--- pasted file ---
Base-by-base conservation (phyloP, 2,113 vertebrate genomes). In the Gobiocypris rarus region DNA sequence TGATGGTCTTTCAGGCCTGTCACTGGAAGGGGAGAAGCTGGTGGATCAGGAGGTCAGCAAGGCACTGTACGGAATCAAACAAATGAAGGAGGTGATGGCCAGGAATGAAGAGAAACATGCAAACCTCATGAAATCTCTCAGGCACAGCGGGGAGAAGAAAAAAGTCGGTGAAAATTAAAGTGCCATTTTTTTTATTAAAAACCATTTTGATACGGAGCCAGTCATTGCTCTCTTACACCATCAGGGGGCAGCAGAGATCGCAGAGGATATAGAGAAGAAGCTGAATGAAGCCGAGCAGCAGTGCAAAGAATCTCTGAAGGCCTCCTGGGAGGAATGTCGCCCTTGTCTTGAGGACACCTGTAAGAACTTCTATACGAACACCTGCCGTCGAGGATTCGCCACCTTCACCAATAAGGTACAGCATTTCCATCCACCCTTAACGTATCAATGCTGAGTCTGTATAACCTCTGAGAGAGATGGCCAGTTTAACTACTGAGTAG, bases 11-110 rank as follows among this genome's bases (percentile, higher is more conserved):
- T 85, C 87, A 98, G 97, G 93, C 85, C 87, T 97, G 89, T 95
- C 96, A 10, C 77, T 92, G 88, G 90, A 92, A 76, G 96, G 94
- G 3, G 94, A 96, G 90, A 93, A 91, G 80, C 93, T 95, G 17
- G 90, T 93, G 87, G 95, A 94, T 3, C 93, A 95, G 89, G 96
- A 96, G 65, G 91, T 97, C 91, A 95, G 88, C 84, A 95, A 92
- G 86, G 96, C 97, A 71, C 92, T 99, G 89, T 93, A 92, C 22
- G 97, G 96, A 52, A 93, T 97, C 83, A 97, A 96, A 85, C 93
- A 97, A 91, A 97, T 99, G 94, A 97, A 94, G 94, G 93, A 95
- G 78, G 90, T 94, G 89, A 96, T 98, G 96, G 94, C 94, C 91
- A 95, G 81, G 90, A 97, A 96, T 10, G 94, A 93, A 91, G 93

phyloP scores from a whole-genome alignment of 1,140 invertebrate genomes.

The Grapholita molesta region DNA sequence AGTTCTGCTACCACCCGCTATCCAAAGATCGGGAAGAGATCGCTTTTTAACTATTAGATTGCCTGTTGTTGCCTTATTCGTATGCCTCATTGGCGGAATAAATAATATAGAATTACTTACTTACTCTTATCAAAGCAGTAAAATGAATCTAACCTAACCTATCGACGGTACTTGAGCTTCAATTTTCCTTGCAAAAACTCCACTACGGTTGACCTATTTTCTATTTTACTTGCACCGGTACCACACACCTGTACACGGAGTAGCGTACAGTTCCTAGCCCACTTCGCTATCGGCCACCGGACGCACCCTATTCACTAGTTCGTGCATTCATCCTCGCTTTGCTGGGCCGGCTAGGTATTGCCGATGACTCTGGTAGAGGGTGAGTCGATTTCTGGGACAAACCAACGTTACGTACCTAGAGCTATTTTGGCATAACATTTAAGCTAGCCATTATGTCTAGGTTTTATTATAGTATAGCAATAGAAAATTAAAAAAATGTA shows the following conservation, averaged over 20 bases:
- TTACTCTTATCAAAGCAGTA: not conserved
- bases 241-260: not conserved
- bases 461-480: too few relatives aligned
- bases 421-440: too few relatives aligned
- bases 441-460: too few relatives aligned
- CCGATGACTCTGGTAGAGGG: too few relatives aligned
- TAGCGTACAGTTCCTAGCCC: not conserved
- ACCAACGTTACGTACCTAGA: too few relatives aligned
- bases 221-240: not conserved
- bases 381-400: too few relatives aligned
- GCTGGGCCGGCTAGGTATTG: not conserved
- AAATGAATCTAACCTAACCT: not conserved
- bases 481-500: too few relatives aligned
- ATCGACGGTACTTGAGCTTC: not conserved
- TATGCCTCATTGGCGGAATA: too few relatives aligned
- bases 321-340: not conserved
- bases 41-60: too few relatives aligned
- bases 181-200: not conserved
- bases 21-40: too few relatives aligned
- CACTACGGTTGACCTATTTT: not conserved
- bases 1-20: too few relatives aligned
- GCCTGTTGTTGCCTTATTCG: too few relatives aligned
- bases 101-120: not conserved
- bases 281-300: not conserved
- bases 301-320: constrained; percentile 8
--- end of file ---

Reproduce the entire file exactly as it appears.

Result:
Base-by-base conservation (phyloP, 2,113 vertebrate genomes). In the Gobiocypris rarus region DNA sequence TGATGGTCTTTCAGGCCTGTCACTGGAAGGGGAGAAGCTGGTGGATCAGGAGGTCAGCAAGGCACTGTACGGAATCAAACAAATGAAGGAGGTGATGGCCAGGAATGAAGAGAAACATGCAAACCTCATGAAATCTCTCAGGCACAGCGGGGAGAAGAAAAAAGTCGGTGAAAATTAAAGTGCCATTTTTTTTATTAAAAACCATTTTGATACGGAGCCAGTCATTGCTCTCTTACACCATCAGGGGGCAGCAGAGATCGCAGAGGATATAGAGAAGAAGCTGAATGAAGCCGAGCAGCAGTGCAAAGAATCTCTGAAGGCCTCCTGGGAGGAATGTCGCCCTTGTCTTGAGGACACCTGTAAGAACTTCTATACGAACACCTGCCGTCGAGGATTCGCCACCTTCACCAATAAGGTACAGCATTTCCATCCACCCTTAACGTATCAATGCTGAGTCTGTATAACCTCTGAGAGAGATGGCCAGTTTAACTACTGAGTAG, bases 11-110 rank as follows among this genome's bases (percentile, higher is more conserved):
- T 85, C 87, A 98, G 97, G 93, C 85, C 87, T 97, G 89, T 95
- C 96, A 10, C 77, T 92, G 88, G 90, A 92, A 76, G 96, G 94
- G 3, G 94, A 96, G 90, A 93, A 91, G 80, C 93, T 95, G 17
- G 90, T 93, G 87, G 95, A 94, T 3, C 93, A 95, G 89, G 96
- A 96, G 65, G 91, T 97, C 91, A 95, G 88, C 84, A 95, A 92
- G 86, G 96, C 97, A 71, C 92, T 99, G 89, T 93, A 92, C 22
- G 97, G 96, A 52, A 93, T 97, C 83, A 97, A 96, A 85, C 93
- A 97, A 91, A 97, T 99, G 94, A 97, A 94, G 94, G 93, A 95
- G 78, G 90, T 94, G 89, A 96, T 98, G 96, G 94, C 94, C 91
- A 95, G 81, G 90, A 97, A 96, T 10, G 94, A 93, A 91, G 93

phyloP scores from a whole-genome alignment of 1,140 invertebrate genomes.

The Grapholita molesta region DNA sequence AGTTCTGCTACCACCCGCTATCCAAAGATCGGGAAGAGATCGCTTTTTAACTATTAGATTGCCTGTTGTTGCCTTATTCGTATGCCTCATTGGCGGAATAAATAATATAGAATTACTTACTTACTCTTATCAAAGCAGTAAAATGAATCTAACCTAACCTATCGACGGTACTTGAGCTTCAATTTTCCTTGCAAAAACTCCACTACGGTTGACCTATTTTCTATTTTACTTGCACCGGTACCACACACCTGTACACGGAGTAGCGTACAGTTCCTAGCCCACTTCGCTATCGGCCACCGGACGCACCCTATTCACTAGTTCGTGCATTCATCCTCGCTTTGCTGGGCCGGCTAGGTATTGCCGATGACTCTGGTAGAGGGTGAGTCGATTTCTGGGACAAACCAACGTTACGTACCTAGAGCTATTTTGGCATAACATTTAAGCTAGCCATTATGTCTAGGTTTTATTATAGTATAGCAATAGAAAATTAAAAAAATGTA shows the following conservation, averaged over 20 bases:
- TTACTCTTATCAAAGCAGTA: not conserved
- bases 241-260: not conserved
- bases 461-480: too few relatives aligned
- bases 421-440: too few relatives aligned
- bases 441-460: too few relatives aligned
- CCGATGACTCTGGTAGAGGG: too few relatives aligned
- TAGCGTACAGTTCCTAGCCC: not conserved
- ACCAACGTTACGTACCTAGA: too few relatives aligned
- bases 221-240: not conserved
- bases 381-400: too few relatives aligned
- GCTGGGCCGGCTAGGTATTG: not conserved
- AAATGAATCTAACCTAACCT: not conserved
- bases 481-500: too few relatives aligned
- ATCGACGGTACTTGAGCTTC: not conserved
- TATGCCTCATTGGCGGAATA: too few relatives aligned
- bases 321-340: not conserved
- bases 41-60: too few relatives aligned
- bases 181-200: not conserved
- bases 21-40: too few relatives aligned
- CACTACGGTTGACCTATTTT: not conserved
- bases 1-20: too few relatives aligned
- GCCTGTTGTTGCCTTATTCG: too few relatives aligned
- bases 101-120: not conserved
- bases 281-300: not conserved
- bases 301-320: constrained; percentile 8